Treatment for Systemic Lupus Erythematosus (SLE)

There is no cure for lupus, and the goals of treatment are to

  • minimize symptoms,
  • to reduce inflammation in the body,
  • to prevent damage to organs of the body, and
  • to maintain function.

Because the course of the disease varies from patient to patient, there are a number of different treatment plans. In many cases, preventative treatment can reduce the frequency and severity of flares (periods of worsening symptoms).

It is important for patients with lupus to avoid excessive sun exposure and wear sunscreen daily. In fact, it is the ultraviolet rays of the sun that causes lupus to become more active. Although the sun is the major source of UV rays, UV light also is produced by many other sources, including lights commonly found in homes and work. In fact, the newer "green" fluorescent light bulbs emit higher amounts of UV light than the older incandescent bulbs. Therefore, it is recommended that patients who have SLE wear sunscreen every day, even if they don't go outside, and even in the winter season. On sunny days, patients should apply sunscreen 2–3 times a day.

Other factors that can potentially worsen lupus and should be avoided include eating bean sprouts and taking Echinacea (herb that stimulates the immune system).

It also is recommended that patients:

  • Avoid smoking (patients with SLE have an increased risk for heart attack at a younger age that people who do not have the condition, and smoking prevents Plaquenil®, the most commonly prescribed treatment, from working)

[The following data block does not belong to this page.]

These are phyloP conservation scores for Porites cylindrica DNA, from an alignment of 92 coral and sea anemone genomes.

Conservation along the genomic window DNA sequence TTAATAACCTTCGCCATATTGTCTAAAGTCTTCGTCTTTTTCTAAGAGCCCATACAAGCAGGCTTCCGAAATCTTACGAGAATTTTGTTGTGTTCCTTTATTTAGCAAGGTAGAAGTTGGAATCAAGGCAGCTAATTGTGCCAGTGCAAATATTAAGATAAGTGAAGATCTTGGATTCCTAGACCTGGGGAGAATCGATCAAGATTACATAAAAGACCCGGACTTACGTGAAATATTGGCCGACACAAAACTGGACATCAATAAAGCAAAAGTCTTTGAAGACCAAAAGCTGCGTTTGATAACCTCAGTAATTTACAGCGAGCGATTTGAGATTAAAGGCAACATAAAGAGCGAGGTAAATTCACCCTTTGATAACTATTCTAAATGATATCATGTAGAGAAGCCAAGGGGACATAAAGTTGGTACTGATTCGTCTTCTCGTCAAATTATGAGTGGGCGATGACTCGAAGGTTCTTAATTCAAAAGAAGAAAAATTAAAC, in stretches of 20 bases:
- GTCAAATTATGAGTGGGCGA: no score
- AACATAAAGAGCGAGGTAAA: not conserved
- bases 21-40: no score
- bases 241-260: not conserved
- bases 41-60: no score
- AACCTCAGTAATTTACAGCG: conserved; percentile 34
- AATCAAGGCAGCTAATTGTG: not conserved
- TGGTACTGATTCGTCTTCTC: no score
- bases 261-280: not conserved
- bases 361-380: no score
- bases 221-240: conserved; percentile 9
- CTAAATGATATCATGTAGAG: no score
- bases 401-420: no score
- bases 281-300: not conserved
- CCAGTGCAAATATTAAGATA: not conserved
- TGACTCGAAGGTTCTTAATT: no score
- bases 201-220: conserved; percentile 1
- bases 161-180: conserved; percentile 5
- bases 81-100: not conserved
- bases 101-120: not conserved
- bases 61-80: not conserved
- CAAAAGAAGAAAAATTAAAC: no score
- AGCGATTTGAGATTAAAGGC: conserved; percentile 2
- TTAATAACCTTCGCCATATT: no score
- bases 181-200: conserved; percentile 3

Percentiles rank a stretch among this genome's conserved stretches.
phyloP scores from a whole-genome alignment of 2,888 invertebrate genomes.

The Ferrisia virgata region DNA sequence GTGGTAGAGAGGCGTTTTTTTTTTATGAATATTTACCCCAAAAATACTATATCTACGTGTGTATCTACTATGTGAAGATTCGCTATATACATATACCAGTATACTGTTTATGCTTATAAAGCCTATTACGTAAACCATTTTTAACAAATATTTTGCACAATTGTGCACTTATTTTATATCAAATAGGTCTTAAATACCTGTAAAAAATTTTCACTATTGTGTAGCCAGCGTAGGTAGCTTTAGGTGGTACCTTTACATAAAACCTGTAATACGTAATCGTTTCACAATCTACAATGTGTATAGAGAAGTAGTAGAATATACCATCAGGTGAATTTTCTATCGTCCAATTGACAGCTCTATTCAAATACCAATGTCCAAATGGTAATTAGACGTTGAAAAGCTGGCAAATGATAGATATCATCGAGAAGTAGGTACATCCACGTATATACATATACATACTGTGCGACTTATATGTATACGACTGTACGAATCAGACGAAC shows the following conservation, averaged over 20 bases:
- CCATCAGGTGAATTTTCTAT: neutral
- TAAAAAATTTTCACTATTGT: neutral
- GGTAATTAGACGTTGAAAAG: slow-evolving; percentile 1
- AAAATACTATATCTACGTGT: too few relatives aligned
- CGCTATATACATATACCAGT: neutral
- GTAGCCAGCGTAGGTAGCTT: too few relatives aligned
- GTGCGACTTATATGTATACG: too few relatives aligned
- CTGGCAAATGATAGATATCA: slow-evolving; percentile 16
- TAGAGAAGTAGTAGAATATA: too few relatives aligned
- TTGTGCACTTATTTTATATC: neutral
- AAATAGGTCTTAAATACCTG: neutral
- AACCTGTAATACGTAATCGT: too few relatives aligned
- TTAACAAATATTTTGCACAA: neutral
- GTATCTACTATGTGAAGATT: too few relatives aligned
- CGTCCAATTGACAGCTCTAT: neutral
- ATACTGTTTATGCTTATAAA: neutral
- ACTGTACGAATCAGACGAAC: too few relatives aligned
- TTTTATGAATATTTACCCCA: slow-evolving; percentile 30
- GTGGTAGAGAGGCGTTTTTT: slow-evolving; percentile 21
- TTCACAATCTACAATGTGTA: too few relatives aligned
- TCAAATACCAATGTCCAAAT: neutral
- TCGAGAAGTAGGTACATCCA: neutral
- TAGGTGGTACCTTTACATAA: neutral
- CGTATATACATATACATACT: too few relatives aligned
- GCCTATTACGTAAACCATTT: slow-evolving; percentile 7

• Have regular medical checkups
  • Take medication as prescribed
  • Exercise regularly
  • Take a vitamin D supplement regularly if blood levels are low

In some cases, women with lupus are unable to tolerate oral contraceptives (birth control pills) or estrogen replacement therapy (ERT). Patients should check with their rheumatologist to see if it is safe to take hormones or not. Sulfonamide, which is present in some antibiotics, also has been shown to cause flares in patients with SLE. Patients who have lupus should always list sulfa antibiotics, such as Septra® and Bactrim®, as medicines to which they are allergic.

Medications to Treat Lupus

The types of medications used to treat lupus depend on which organs are affected and on the severity of symptoms. Medications that are commonly used include the following:

  • Non-steroidal anti-inflammatory drugs (NSAIDs; e.g., aspirin, ibuprofen [Advil®, Motrin®], naproxen [Naprosyn®], indomethacin [Indocin®])
  • Acetaminophen (e.g., Tylenol)
  • Corticosteroids (e.g., Prednisone)
  • Antimalarials (e.g., chloroquine [Aralen], hydroxychloroquine [Plaquenil])
  • Immunosuppressant drugs (e.g., methotrexate, CellCept [mycophenolate], azathioprine [Imuran], cyclophosphamide)
  • Biologic medications (belimumab [Benlysta], and rituximab [Rituxan])